Take the 2-minute tour ×
Stack Overflow is a question and answer site for professional and enthusiast programmers. It's 100% free, no registration required.

Is it possible to use real numbers as iterators and array indices when compiling with gfortran? Here is some example code:

program test
    real i
    real testarray(5)
    testarray = 0.
    do i=1,5
        write(*,*) testarray(i)
    end do
end program

I want to run some code that I did not write. It compiles fine with the intel compiler on windows, but I want to compile and run it in linux with the gfortran compiler. I'm currently getting errors using real numbers as array indices and do loop iterators.

Thanks!

share|improve this question
    
I have code which has 1 loop which uses real numbers for iterating through a do loop (I have no idea what that loop does as I didn't write it myself). Anyway, gfortran compiles it just fine (but issues a warning every time) -- One of these days I might go in there an fix it though ... –  mgilson Dec 18 '12 at 20:06
add comment

3 Answers 3

Why would you want to use real numbers as array and loop indices?

If you need to use the real value of the index, do something like:

program test
    integer i
    real testarray(5)
    testarray = 0.

    do i=1,5
        testarray(i) = REAL(i)
    end do
end program

And of course you could go the other direction if you needed to,

integer j 
do j = 1, INTEGER(testarray(1))
...
end do

for example. The standard doesn't allow non-integer indices. They don't make sense either -- what is the 1.5 index in your array?

It appears that the real array indexing is an extension that should be possible if you compile with --std=gnu. But support for that may not always be there as it is not part of the standard.

share|improve this answer
    
I do not want to use real array indices. I simply have a pile of code, that I did not write and some of which is sloppy. It compiles and runs fine on windows using an intel compiler. I am just wondering if there is a setting for the gfortran compiler that might 'relax' it enough to run. Maybe I will have to go through and debug it all, but I was just wondering if there was an easy way to get it through the compiler since it seems to work fine with the intel one. –  Flux Capacitor Dec 18 '12 at 19:27
    
@FluxCapacitor I added something at the end, you can try the --std=gnu option but again, it's not part of the standard and shouldn't be expected to work. –  tpg2114 Dec 18 '12 at 19:28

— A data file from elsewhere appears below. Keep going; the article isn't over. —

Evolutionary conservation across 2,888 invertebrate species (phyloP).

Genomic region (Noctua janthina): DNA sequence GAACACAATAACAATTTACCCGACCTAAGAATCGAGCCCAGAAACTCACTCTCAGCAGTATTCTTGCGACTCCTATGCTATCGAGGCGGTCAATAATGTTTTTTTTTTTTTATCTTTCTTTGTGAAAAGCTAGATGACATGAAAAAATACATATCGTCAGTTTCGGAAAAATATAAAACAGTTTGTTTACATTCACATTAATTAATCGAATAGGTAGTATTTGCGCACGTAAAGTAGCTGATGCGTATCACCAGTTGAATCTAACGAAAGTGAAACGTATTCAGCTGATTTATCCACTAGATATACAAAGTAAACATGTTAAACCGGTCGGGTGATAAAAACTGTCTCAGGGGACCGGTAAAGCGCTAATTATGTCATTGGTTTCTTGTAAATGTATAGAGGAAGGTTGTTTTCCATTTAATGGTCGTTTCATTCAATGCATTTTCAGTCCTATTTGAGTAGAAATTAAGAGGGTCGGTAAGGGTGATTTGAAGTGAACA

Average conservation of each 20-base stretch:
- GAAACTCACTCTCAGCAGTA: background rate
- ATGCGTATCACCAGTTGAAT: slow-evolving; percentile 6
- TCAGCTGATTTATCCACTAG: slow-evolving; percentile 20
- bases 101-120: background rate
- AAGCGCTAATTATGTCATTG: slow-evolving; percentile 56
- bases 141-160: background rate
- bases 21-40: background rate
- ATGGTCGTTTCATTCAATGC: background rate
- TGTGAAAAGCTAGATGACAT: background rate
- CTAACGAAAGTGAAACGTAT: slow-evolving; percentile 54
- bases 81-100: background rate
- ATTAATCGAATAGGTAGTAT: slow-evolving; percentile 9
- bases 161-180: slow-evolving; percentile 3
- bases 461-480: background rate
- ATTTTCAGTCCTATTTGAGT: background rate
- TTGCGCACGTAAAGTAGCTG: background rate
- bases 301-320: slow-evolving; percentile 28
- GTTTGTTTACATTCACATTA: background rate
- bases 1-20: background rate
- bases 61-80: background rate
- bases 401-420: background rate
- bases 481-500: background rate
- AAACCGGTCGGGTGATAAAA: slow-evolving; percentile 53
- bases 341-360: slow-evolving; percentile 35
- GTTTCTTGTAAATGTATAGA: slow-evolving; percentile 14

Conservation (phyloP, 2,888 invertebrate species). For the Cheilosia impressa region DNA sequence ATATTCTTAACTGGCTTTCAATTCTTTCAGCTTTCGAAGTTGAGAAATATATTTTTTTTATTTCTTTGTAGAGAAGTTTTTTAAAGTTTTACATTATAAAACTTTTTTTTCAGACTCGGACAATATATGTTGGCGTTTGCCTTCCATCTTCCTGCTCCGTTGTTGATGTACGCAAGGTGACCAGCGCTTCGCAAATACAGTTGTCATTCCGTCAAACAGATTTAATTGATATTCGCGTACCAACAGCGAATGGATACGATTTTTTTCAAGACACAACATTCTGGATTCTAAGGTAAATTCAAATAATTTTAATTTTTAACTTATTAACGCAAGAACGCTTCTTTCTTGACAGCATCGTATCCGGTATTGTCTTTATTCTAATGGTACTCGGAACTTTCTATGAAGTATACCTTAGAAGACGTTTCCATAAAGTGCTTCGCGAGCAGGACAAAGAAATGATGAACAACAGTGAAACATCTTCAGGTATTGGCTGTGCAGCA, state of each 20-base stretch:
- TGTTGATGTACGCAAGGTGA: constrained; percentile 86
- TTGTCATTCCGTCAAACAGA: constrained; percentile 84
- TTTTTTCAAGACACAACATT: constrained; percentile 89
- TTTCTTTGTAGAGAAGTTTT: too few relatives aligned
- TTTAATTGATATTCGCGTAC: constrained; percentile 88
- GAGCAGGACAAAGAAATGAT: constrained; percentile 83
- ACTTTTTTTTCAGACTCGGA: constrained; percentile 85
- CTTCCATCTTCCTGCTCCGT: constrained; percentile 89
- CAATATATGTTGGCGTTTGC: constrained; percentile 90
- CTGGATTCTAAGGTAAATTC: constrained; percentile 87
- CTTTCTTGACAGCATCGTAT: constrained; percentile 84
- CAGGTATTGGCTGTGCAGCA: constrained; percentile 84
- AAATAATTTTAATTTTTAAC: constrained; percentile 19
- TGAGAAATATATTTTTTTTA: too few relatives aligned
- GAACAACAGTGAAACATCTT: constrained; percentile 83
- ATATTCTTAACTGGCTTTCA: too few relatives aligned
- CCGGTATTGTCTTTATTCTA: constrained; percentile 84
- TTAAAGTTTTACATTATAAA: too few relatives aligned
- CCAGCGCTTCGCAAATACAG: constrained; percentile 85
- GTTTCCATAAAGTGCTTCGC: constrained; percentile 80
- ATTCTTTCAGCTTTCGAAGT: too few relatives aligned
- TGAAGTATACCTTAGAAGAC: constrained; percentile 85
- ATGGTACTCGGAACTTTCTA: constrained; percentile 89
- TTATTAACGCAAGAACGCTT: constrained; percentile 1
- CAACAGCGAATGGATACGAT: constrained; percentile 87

3  
@FluxCapacitor And I also understand that you inherited messy code, but I don't want somebody to come along and think "Oh, I can use real array indexes in my code I'm writing? Awesome!" So I have to point out that it's a bad idea, even if unavoidable for you :) –  tpg2114 Dec 18 '12 at 19:30
add comment

If you don't want to see the warnings, then try --std=legacy. Otherwise "gnu", as already suggested. The gfortran manual states:

As an extension, GNU Fortran allows the use of REAL expressions or variables as array indices.

and

The default value for std is ‘gnu’, which specifies a superset of the Fortran 95 standard that includes all of the extensions supported by GNU Fortran, although warnings will be given for obsolete extensions not recommended for use in new code. The ‘legacy’ value is equivalent but without the warnings for obsolete extensions, and may be useful for old non-standard programs.

Using real variables as loop indices was deleted from the language standard with Fortran 95. Because of the amount of legacy code that uses this, it is likely to remain in compilers for decades.

share|improve this answer
add comment

Another possibility is to implement this as a function or subroutine. The user experience would be similar tab(x) loohs like an array or like a function, but would allow more control (for example you can check if x is within eps of some value of x0 for which you have defined a value).

In general the idea seems dangerous due to rounding errors.

If you are working on rational numbers or let say srqt's of integer numers, then it is again ideal case when f(x) as a function applies (with x bein e.g. a derived type that contains numerator and denominator).

So my final answer is: write it as a function.

share|improve this answer
add comment

Your Answer

 
discard

By posting your answer, you agree to the privacy policy and terms of service.

Not the answer you're looking for? Browse other questions tagged or ask your own question.